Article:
Space conversations tend to repeat themselves when actual spaceflight moves at a more sluggish pace than the imagination. Even Elon Musk's grandest comments echo what every “New Space" futurist is searching for: a reusable rocket, an asteroid to mine, a tourist visa to the stars, or a way to get to Mars.
In government circles, "The Crucial Frontier" fits as well in 2017 as it did in 1980. Space tourism is a friendly enough concept and all, but there's also renewed talks of military engagement in space. In his recent address to the National Space Council, Vice President Pence (who has been deputized on all space matters, seemingly) spoke of the Trump administration's desire to return to the moon... and a lot about the military in space.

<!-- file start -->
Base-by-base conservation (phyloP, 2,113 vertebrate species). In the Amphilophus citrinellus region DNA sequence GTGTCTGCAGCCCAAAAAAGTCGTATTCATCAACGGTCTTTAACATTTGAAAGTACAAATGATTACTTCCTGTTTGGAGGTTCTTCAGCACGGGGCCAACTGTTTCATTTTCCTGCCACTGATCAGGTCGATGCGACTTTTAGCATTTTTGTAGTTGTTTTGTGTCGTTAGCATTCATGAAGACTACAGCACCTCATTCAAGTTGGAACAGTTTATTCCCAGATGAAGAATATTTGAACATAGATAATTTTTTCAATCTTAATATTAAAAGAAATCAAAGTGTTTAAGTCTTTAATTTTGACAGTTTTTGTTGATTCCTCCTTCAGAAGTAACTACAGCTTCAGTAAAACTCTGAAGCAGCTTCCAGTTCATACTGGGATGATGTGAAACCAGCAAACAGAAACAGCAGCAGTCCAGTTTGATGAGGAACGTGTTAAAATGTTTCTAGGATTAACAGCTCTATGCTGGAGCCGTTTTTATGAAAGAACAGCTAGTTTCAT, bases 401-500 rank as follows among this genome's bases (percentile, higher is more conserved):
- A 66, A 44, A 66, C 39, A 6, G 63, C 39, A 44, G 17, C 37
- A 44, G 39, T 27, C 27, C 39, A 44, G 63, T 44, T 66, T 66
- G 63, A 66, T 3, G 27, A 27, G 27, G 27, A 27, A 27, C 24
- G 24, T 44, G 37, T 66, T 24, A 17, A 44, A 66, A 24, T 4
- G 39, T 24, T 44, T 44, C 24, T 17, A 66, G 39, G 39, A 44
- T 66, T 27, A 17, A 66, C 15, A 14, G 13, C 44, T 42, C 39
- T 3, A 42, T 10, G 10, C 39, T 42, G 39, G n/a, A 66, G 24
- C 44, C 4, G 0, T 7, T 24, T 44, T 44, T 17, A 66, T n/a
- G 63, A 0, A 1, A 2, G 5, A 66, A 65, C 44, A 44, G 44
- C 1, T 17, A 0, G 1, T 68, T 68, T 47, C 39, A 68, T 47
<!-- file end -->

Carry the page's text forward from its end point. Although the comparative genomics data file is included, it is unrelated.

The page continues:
"According to the U. Intelligence Community, Russia and China are pursuing a full range of anti-satellite technology to reduce US military effectiveness, and they’re increasingly considering attacks against satellite systems as part of their future warfare doctrine," said Pence at the October 5 session. "Just as with Sputnik six decades ago, we have resolved, with the leadership of President Donald Trump, to never again let America fall behind in the race for space."